Tag Archives: vSphere

Need the vSphere Client? VMware Has You Covered.

One of the more popular posts, currently in third place, on vNinja.net is my list of vSphere Client direct download links posted back in March 2012.

Thankfully William Lam had the same idea, and got a new Knowledgebase Article published: Download URLs for VMware vSphere Client (2089791). Please use that article as the official download link documentation from now on.

Perkins-Tryon High School Graduation 2010 (c) Paul Robinson

VMware Certified Professional Recertification

VCP5VMware has announced a Recertification Policy for it’s VMware Certified Professional program, effective as of March 10, 2014.

In short, it means that you are no longer a VCP(x) for life, but need to recertify every 2 years, unless you take a VCAP exam during the same period. If you do not upgrade your certification, your VCP status is revoked. For all the details, have a look at Recertification Policy: VMware Certified Professional.

It also means that anyone currently holding a VCP certification, needs to recertify before March 10th 2015, regardless of when the initial VCP was obtained.  Those obtaining a VCP after March 10th, will have to recertify within two years of obtaining the initial VCP.

I think this is a good move, and is on par with other technical certifications like ones offered by HP, Cisco and CompTia (A+). After all, we live in an ever evolving technical market where continuous change happens and if you are not able to keep current, the certification holds no real merit.

This change from VMware also means that as long as you recertify your VCP exam within the two year period, there will not be a course requirement to upgrade; schedule your exam and you are ready to go. Previously you would get a grace period, after a new major release of vSphere, where you could re-certify without having to attend a new class. With this change, you have two years, and that is it.

In a way, this also means that VMware will have to commit to major releases, with upgraded VCP versions, more frequently than every 2 years.

Looking at the last two vSphere releases, this seems to indicate a change in release cycles for major versions:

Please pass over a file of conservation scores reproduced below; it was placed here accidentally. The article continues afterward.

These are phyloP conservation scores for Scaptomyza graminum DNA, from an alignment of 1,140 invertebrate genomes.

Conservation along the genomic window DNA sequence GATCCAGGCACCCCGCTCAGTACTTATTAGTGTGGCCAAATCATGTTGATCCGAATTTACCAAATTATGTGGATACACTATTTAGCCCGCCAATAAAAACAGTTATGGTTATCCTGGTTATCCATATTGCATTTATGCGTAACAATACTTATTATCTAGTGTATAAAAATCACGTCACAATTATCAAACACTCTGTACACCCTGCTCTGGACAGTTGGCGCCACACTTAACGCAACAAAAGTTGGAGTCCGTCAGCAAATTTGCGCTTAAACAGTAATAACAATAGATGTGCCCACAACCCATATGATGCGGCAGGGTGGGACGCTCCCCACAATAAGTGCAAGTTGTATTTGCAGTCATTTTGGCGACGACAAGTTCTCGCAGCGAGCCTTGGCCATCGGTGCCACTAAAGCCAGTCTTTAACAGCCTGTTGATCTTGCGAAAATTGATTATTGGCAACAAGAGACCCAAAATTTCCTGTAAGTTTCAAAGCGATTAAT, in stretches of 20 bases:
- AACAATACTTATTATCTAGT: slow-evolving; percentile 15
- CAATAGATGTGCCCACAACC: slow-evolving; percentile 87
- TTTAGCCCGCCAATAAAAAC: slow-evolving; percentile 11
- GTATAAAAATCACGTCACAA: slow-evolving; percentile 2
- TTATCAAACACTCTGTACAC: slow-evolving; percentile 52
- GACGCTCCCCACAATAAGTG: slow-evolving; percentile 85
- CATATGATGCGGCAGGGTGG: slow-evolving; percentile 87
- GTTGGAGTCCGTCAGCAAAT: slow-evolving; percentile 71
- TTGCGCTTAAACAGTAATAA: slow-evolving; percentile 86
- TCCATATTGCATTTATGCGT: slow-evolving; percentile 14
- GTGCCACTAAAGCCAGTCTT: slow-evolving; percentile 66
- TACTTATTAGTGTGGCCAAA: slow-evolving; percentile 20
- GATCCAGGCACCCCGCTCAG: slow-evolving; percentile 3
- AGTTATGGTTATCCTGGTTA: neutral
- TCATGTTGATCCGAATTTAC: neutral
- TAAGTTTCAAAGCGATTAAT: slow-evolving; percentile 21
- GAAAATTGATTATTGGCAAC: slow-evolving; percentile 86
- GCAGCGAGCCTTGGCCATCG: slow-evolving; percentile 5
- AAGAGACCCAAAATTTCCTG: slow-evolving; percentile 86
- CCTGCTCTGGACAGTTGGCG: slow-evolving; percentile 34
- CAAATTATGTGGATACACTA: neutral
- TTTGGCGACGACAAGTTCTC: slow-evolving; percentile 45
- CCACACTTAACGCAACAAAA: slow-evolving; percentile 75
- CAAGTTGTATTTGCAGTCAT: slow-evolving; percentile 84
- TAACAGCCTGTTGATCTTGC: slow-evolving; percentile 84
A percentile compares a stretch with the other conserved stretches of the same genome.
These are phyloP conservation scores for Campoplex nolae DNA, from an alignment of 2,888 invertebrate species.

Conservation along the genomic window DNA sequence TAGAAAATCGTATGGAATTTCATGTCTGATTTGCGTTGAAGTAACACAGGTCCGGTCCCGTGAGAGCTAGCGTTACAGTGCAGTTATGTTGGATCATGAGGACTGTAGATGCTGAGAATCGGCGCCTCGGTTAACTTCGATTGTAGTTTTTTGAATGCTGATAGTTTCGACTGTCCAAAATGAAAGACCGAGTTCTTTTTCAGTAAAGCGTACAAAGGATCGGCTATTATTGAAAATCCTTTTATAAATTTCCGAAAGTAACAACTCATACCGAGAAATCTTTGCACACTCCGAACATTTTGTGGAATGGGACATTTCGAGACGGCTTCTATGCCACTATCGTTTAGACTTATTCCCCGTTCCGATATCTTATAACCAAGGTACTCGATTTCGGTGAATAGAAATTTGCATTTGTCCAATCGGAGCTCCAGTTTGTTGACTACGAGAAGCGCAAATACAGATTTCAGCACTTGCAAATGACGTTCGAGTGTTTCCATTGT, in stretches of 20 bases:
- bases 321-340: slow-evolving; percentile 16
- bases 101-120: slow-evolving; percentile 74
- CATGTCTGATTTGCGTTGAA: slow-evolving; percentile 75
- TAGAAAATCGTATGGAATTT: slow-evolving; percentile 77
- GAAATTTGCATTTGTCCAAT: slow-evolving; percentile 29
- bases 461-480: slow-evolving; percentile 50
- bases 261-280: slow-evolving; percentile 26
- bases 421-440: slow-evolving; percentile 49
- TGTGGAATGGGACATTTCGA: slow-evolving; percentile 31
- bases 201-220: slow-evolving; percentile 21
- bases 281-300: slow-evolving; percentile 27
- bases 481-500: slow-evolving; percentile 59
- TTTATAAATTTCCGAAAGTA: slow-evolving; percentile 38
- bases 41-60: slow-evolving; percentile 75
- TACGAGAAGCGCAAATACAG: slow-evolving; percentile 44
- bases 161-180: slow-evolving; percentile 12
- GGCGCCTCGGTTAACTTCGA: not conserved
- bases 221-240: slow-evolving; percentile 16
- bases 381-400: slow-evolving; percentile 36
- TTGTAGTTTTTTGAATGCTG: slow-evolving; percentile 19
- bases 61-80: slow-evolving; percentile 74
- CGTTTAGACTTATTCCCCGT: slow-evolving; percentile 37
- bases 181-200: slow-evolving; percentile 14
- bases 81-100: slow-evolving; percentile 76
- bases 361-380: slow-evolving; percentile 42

• vSphere 4 was released  May 21st 2009.
  • vSphere 5 was released July 12th 2011
  • vSphere 5.5 was released September 22nd 2013.

Remember, vSphere 5.5 is covered by the VCP5 (ok, there is a VCP510 and VCP550 version) certification, so if this policy was in place in 2011 when vSphere 5 was released, there would not be any upgraded VCP certification to take within the two year validity period.

Update:What if VMware had called an old VCP certification “retired” instead of “expired”, would that cause less outrage and emotion?

Header image used under Creative Commons License (c) Paul Robinson

IMG_3811

Automatically Name Datastores in vSphere?

William Lam posted “Why you should rename the default VSAN Datastore name” where he outlines why the default name for VSAN data stores should be changed. Of course, I completely agree with his views on this; Leaving it at the default might cause confusion down the line.

At the end of the post, William asks the following:

I wonder if it would be a useful to have a feature in VSAN to automatically append the vSphere Cluster name to the default VSAN Datastore name? What do you think?

The answer to that is quite simple too; Yes. It would be great to be able to append the cluster name automatically.

But this got me thinking, wouldn’t it be even better would be to use the same kind of naming pattern scheme we get when provisioning Horizon View desktops, when we provision datastores? In fact, this should also be an option for other datastores, not just when using VSAN.

Imagine the possibilities if you could define datastore naming schemes in your vCenter, and add a few variables like this, for instance: {datastoretype}-{datacentername}-{clustername/hostname}-{fixed:03}.

Then you could get automatic, and perhaps even sensible, datastore naming like this:

local-hqdc-esxi001-001
iscsi-hqdc-cluster01-001
nfs-hqdc-cluster01-001
fc-hqdc-cluster01-001
vsan-hqdc-cluster01-001 

And so on… I’m sure there are other potentially even more useful variables that could be used here, perhaps even incorporating something about tiering and SLA´s (platinum/gold/silver etc.) but that would require that you knew the storage characteristics and how it maps to your naming scheme when it gets defined. But yes, we do need to be able to automatically name our datastores in a coherent matter, regardless of storage type.  

After all, we’re moving to a model of policy based computing, shouldn’t naming of objects like datastores, also be ruled by policy, defined at a Datacenter level in vCenter?
(wait a minute, why 
don’t do the same for hosts joined to a datacenter or cluster?)